- Cash money. People get all stirred up about not having a gun on the plane but a far more likely situation is getting stuck somewhere. How much cash depends on your finances and the risk of the trip. A domestic flight from the Midwest to the PNW has a pretty low risk level. A flight from Somalia to Afghanistan has a high risk level. For the first I'm comfortable with a couple hundred bucks in cash. Enough to buy some food and get a room for the night or a bus/ train ticket if needed. For the other I would bring a few thousand dollars, more if I was in a place where I could risk losing more.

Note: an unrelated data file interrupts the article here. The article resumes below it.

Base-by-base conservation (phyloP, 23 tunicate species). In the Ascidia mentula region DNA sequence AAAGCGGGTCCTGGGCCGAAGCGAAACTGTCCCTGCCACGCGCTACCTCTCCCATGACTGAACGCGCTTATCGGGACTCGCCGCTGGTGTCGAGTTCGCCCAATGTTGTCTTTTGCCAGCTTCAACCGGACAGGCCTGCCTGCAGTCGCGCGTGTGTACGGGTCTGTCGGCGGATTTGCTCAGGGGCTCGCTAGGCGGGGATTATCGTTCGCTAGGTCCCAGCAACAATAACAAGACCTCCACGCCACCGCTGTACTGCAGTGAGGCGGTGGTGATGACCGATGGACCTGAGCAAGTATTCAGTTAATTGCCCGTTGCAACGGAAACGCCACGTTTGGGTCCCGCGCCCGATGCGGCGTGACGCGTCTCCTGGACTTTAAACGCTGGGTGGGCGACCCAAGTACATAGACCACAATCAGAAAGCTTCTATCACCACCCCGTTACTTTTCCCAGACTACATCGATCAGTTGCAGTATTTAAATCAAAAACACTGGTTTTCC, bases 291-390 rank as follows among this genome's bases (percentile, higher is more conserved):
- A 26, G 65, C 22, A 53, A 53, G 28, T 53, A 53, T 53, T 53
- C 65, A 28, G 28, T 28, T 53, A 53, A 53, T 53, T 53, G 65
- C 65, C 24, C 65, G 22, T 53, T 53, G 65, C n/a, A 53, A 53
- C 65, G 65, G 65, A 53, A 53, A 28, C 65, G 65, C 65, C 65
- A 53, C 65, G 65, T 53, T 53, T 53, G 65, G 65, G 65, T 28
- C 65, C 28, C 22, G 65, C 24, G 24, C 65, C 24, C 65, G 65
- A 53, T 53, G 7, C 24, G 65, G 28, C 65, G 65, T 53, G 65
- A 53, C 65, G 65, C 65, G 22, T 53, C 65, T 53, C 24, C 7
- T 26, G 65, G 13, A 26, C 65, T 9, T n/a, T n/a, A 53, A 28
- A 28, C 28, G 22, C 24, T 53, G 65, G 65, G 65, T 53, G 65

-A credit card. A card with enough room on it to stay in a motel and eat for a few days then get another flight or bus/ train ticket covers a lot of ground. Since I am a grown up who generat uses a credit card responsably I have asked them over time to raise the limit. If need be I'll buy a darn car to get out of somewhere!

- Passport/ alternate ID. Keep it in a bag or not in your purse/ wallet. That way if your wallet/ purse gets stolen you still have a form of ID. I usually keep a card and some checks with it also.

-Medical stuff. I put together a combination first aid kit/ ifak light to keep in my carry on backpack. The items omitted from the IfAK piece are the sharp stuff so scissors and a 12 gauge needle. Pastor Joe Fox of Viking preparedness did a video on travel first aid kits which I used as a guide. Google it.

- The only other preparedness item I put in was a pair of leather gloves. Good for moving in and around sharp stuff.